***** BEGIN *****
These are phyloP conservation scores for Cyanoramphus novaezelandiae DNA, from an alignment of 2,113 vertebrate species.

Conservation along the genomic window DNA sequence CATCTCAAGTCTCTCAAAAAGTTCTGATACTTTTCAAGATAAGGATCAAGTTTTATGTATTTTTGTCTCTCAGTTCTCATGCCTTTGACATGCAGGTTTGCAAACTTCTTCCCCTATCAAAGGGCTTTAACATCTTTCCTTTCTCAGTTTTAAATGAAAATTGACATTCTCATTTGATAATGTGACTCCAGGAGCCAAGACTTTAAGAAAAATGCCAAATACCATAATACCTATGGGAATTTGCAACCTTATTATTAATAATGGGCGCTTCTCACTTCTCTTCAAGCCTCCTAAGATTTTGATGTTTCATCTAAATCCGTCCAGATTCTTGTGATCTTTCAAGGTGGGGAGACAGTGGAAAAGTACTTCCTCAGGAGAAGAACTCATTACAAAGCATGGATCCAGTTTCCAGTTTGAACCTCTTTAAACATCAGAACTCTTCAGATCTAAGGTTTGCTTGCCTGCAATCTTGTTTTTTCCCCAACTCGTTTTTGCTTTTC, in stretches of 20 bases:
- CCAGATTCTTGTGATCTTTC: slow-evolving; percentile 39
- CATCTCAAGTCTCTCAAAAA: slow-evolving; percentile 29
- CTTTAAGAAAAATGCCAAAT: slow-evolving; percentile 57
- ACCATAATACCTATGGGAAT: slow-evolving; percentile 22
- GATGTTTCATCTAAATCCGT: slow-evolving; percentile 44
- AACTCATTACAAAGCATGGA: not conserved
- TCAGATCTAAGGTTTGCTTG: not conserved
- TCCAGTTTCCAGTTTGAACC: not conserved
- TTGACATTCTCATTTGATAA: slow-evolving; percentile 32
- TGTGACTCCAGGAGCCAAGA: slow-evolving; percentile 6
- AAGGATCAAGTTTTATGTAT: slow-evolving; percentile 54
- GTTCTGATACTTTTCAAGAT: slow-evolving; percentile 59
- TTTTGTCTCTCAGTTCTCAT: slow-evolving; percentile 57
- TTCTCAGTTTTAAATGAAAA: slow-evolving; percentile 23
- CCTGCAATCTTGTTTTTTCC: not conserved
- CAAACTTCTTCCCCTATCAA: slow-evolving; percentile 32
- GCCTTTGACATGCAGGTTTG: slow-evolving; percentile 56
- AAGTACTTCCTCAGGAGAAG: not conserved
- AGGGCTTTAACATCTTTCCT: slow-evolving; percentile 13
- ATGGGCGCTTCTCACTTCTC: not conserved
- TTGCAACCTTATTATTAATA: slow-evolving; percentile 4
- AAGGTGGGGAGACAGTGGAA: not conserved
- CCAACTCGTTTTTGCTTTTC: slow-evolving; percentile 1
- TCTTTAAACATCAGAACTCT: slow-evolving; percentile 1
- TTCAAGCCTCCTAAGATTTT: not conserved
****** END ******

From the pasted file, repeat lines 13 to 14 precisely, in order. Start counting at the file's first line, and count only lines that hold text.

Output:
- AAGGATCAAGTTTTATGTAT: slow-evolving; percentile 54
- GTTCTGATACTTTTCAAGAT: slow-evolving; percentile 59